Thursday, March 10, 2011

Fr. James Martin, S.J. On Women's Ordination and Jesuits Sitting In Chairs

The second half of the Jesuit Fr. James Martin's talk was devoted to Q&A, and he fielded topics ranging from women's ordination to why he left G.E. He also explained how important it is for Catholics and non-Catholics alike to realize that there is a humorous side to religion. He recounted the story of Nathaniel in the Gospel of John, who upon hearing that Jesus was from Nazareth asked, "Can anything good come from Nazareth?" "By discussing the importance of humor in faith, Fr. Martin brought up a point very few others have, and one that gives Catholicism a less-serious twist," Jacob Torpey, FCRH '13, said. Before concluding his talk to sign copies of his books, he told several of his favorite jokes regarding Jesuits, one of which involved heaven-bound priests and nuns from different religious orders being summoned to God, who from His throne asked each one, "What do you believe?" According to Martin, the Jesuit said, "I believe you're sitting in my chair."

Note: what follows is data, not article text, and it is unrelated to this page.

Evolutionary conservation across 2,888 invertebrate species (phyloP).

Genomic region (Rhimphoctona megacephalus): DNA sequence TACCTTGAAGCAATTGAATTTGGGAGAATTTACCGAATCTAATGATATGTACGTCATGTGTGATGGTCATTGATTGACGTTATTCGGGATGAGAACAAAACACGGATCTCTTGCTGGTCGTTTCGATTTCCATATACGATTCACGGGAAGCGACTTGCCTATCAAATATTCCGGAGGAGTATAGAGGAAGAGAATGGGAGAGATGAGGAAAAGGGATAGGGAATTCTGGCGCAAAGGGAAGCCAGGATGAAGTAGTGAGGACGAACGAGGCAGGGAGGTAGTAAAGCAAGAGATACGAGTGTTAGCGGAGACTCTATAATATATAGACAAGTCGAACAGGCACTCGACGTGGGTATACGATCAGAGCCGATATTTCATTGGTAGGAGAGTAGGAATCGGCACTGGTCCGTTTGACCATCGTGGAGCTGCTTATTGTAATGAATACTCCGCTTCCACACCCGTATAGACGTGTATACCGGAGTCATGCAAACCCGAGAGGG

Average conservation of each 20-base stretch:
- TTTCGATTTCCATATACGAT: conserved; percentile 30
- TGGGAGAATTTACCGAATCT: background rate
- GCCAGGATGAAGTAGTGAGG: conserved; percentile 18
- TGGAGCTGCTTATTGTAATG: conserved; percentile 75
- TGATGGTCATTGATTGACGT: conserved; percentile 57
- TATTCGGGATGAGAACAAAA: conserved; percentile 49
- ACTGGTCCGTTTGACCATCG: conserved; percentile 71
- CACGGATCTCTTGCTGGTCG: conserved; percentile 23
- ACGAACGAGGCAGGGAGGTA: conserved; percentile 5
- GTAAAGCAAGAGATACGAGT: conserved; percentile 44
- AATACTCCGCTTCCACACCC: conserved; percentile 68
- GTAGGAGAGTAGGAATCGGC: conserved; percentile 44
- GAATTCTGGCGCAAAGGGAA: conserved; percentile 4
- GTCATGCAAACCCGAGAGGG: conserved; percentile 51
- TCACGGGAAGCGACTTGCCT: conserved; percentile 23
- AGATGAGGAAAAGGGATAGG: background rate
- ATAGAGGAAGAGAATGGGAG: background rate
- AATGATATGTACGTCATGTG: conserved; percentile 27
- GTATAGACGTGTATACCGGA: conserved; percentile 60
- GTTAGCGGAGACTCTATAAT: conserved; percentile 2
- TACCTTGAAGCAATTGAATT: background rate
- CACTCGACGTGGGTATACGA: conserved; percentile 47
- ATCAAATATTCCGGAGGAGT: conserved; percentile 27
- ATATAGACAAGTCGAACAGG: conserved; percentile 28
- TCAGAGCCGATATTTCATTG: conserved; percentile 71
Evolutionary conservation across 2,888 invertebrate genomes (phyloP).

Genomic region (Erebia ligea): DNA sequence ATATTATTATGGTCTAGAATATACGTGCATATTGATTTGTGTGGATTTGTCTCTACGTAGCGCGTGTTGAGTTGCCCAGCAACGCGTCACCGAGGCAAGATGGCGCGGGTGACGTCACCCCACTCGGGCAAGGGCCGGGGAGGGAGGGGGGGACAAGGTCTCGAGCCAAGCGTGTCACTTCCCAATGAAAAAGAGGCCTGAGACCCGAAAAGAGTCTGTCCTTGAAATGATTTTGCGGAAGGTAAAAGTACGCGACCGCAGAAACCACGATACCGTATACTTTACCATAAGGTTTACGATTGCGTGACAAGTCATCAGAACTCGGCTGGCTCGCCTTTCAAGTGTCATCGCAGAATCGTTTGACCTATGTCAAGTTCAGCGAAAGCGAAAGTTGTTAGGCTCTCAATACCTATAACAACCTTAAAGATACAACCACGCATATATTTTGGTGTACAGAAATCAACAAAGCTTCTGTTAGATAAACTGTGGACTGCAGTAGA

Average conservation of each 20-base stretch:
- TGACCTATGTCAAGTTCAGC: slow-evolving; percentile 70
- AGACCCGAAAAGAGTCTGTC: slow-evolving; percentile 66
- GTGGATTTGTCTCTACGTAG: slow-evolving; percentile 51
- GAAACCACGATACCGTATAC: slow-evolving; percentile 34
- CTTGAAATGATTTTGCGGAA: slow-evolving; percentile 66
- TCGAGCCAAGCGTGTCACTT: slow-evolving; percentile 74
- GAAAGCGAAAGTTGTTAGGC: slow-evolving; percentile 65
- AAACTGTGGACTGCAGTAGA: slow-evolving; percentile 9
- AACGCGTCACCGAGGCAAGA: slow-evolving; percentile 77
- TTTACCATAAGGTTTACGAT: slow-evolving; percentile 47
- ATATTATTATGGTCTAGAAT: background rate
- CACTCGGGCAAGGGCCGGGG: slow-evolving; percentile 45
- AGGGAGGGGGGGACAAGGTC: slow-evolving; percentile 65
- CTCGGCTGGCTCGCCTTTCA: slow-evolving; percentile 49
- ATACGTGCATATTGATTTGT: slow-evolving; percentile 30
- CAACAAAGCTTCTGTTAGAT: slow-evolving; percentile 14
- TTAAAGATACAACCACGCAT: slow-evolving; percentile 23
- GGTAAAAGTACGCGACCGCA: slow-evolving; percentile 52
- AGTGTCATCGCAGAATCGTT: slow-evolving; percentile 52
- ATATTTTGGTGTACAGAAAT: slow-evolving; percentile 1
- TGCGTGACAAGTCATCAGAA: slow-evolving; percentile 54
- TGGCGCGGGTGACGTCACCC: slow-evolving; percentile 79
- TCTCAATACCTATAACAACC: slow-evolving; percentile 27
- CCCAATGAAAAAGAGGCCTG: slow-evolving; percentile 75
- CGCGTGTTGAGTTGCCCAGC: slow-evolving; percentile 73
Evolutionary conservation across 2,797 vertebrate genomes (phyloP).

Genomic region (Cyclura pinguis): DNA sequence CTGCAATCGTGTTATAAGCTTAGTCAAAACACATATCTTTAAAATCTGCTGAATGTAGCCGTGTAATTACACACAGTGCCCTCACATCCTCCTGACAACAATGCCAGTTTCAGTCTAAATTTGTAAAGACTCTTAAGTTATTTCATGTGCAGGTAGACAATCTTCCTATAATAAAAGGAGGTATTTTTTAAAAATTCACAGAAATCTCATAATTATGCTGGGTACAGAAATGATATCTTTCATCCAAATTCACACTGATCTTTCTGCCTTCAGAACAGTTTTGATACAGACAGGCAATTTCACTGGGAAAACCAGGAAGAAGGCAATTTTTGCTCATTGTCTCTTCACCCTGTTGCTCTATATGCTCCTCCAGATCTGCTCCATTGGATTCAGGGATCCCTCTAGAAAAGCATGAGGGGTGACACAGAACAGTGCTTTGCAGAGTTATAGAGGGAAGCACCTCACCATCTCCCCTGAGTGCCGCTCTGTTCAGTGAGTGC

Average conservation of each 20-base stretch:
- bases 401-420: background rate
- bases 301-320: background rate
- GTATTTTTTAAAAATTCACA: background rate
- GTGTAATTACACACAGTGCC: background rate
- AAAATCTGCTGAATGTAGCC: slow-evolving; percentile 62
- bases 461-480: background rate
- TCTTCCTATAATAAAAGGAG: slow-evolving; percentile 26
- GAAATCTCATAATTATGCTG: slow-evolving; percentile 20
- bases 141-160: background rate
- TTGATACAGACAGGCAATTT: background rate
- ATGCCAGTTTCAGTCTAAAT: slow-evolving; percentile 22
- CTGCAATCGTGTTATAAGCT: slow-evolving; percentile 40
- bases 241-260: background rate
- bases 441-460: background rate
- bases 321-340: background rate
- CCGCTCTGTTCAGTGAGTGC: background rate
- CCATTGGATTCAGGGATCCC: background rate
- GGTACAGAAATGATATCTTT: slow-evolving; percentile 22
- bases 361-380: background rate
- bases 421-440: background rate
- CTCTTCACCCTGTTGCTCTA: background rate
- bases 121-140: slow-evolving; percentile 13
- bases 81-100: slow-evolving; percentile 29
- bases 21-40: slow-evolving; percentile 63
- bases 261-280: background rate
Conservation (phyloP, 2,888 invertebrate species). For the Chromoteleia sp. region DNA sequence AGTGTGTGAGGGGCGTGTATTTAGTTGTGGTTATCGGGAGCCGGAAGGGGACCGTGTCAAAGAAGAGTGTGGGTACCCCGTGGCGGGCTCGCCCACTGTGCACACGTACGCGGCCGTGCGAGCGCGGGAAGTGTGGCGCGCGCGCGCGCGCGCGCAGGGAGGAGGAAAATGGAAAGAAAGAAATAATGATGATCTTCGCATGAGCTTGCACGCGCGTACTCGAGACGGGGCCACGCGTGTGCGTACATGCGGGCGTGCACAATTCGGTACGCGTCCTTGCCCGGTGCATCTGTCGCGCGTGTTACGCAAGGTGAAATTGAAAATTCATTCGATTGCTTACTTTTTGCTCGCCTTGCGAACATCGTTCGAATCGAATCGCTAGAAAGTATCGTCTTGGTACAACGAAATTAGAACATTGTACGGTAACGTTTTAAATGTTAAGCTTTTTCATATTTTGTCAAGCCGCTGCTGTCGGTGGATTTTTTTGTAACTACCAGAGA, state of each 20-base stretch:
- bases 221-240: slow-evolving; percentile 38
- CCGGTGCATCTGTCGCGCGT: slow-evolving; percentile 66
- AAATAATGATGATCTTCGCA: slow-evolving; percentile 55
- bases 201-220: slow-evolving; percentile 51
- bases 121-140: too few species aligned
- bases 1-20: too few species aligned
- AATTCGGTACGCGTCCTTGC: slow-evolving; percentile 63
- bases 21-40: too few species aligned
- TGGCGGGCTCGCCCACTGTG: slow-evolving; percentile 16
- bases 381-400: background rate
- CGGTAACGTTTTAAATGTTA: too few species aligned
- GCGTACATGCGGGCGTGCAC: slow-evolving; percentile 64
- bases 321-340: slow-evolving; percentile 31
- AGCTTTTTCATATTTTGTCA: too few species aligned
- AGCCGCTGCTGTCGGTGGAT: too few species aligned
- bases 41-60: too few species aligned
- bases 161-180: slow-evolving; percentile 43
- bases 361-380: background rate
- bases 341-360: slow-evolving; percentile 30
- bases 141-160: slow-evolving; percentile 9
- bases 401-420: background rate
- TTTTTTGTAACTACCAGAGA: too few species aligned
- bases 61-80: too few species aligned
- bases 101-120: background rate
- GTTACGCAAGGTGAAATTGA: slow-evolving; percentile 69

Link (here) to read the full article at Fordham's Ram

4 comments:

Anonymous said...

An unserious priest giving an unserious presentation. Little wonder.

TonyD said...

Fr. Martin, if only advising people to "do what your best self would do", isn't explaining that we aren't consciously able to define our goals and define our measures. Those are defined by God.

We don't define our own measures, which some might describe as "slavery", since this existence is dynamically constructed for lessons and movement toward perfection as defined by God.

There are many more serious implications of being God's creation. But if we can't even get to this basic understanding, perhaps it is a waste of time to try to explain more.

TonyD said...

More specifically, exhorting isn’t the same as teaching. So exhorting to be your “best self” isn’t the same as teaching someone that there are values they don’t yet possess – perhaps appropriate humility, empathy, calmness, or judgment based on those values. We all fall short.

And, while there is nothing wrong with advising someone to be their “best self”, you don’t really need a priest to give such advise. So there is an “opportunity cost” associated with delivering such a message.

Admin said...

The Church has always suffered from disobedient clergy. Fr. Martin leads many souls away - he will be judged accordingly.